An article in The Guardian
this morning (reprinted in The Sydney Morning Herald
), in which the current solar inactivity
is dismissed as irrelevant in the whole "climate change" debate, made my hackles rise:
[Professor Nigel Weiss of Cambridge University] said there was even a chance that Earth might be heading for a low as deep as the historic lows of the 17th century, known as the Maunder minimum. Either side of that trough, Europe shivered through the Little Ice Age, when frost fairs were held on the Thames. [At least The Guardian acknowledges the existence of the LIA, unlike most of the IPCC - Ed]
Should we expect another freeze? Those who claim the rise in temperatures we have seen over the past century are predominantly the result of intense solar activity might argue that we should, but they are in the minority. [Science isn't about consensus, or who has the greater numbers - Ed]
Most scientists believe humans are the main culprit when it comes to global warming, and Professor Weiss is no exception. [Note the use of "no execption" i.e to the rule - Ed]
Even if we had another, similar low, he said, it would probably only cause temperatures on Earth to drop by the order of a tenth of a degree - peanuts compared to recent rise. So do not pack the sunscreen away just yet.
So a previous solar minimum was enough to cause a mini-Ice Age, but this one will only drop temperatures a tenth of a degree? The logic is baffling.
The Left-wing elite, and their attendant media, have such a high opinion of themselves, and the powers of the human race, that they genuinely believe that they can have an effect on the climate of this planet. They never look beyond their lattés at the reality of earth and its environment within the solar system and the universe. The universe is a hostile and violent place, and earth has, for much of its existence, been far from benign. We are fortunate that we live in an era of relative stability on earth, but as Ian Plimer demonstrates in his book, Heaven and Earth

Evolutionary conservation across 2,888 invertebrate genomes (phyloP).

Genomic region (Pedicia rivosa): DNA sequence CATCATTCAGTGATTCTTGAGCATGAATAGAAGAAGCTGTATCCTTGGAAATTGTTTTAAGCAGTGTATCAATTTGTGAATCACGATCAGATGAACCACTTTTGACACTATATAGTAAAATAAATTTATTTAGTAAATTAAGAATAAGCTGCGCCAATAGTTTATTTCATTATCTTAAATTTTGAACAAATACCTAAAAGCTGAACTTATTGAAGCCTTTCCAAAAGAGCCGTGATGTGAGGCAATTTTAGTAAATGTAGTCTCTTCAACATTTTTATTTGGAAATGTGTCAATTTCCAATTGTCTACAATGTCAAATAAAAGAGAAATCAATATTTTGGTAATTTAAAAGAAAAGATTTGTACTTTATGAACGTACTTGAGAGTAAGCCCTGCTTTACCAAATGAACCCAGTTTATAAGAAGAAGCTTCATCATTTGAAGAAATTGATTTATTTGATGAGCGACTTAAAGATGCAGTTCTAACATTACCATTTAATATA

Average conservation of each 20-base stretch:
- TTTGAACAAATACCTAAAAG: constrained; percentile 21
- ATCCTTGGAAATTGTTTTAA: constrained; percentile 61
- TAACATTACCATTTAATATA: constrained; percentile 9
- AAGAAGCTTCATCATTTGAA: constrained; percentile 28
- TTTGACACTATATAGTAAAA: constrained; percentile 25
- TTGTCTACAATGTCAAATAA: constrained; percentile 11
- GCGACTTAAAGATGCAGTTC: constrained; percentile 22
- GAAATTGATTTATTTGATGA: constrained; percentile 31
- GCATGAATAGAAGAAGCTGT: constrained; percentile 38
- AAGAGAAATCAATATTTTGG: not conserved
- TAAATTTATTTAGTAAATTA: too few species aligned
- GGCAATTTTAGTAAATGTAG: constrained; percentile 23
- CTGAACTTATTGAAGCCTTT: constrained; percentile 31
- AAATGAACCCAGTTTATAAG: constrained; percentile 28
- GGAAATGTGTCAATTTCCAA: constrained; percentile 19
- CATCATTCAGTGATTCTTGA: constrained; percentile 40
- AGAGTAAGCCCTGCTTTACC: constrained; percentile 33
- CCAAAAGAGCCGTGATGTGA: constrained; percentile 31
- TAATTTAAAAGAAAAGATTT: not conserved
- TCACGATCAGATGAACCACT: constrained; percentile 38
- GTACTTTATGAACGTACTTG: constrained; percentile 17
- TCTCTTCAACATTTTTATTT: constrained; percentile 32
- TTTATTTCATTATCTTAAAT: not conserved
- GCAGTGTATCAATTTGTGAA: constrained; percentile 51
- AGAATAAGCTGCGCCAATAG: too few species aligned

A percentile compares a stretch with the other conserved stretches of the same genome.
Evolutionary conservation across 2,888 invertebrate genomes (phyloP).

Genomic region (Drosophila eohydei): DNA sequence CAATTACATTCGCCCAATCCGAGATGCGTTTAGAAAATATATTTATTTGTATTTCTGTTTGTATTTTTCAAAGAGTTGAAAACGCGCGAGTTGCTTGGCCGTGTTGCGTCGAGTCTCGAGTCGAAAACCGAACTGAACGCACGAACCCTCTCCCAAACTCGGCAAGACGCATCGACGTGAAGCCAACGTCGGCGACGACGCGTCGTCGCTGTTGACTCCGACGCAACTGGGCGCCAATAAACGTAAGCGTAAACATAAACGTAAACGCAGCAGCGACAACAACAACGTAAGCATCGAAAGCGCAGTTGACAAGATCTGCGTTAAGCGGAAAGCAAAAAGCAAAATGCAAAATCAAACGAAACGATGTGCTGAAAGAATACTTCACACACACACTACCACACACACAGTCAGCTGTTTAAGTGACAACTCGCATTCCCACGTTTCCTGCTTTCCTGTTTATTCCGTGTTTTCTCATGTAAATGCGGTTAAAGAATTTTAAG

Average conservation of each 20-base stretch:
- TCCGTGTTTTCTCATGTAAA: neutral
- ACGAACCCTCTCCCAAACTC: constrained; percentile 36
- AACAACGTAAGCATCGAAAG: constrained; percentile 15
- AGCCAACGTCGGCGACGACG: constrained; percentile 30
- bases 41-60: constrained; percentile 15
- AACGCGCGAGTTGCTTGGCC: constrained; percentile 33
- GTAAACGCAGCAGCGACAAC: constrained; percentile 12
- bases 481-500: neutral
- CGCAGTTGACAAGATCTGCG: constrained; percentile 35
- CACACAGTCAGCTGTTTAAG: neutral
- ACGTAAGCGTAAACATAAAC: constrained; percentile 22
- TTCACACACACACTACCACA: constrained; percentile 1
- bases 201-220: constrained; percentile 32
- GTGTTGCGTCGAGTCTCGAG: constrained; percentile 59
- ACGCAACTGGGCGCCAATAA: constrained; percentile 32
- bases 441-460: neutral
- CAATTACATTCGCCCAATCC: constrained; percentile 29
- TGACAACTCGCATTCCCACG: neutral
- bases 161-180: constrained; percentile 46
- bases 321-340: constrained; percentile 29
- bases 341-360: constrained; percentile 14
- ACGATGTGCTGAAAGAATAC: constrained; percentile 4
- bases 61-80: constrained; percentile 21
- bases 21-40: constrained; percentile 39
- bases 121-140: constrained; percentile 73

, the planet has gone through some unimaginable times - extinctions, Ice Ages, massive volcanic eruptions, cosmic ray bursts from nearby supernovae - all of which humans have no control over.
And anyway, what's so special about humanity anyway? We are little more than a scum on the surface - a product of evolution in very fortunate circumstances - and we have no special place in the universe, certainly not one powerful enough to affect a climate controlled by a raging thermonuclear reaction which has been burning on our doorstep for 4.5 billion years. The forces at work in the universe, and the scales involved, are immense, far beyond comprehension even for cosmologists, so it's hardly surprising that politicians and journalists do not have an inkling.
"Look at the IPCC models," they cry. The IPCC models hardly take any notice of solar effects, water vapour, cloud etc. They are all too hard, so they're left out. And the result is that the earth has cooled since 2001, and not a single model predicted it correctly. And then you look at the history of climate change over the past billion years, as recorded in ice cores and other proxies, and there are clear correlations with the activity of the sun, the orbital position of the earth, and even the position of the solar system in the galaxy.
I hope that solar inactivity continues, and that cooling continues. Something like a repeat of the Maunder Minimum might just be enough to shock the liberal elite out of their cosy belief that the earth and its surroundings are benign and pure, and have been defiled only by the evils of humanity.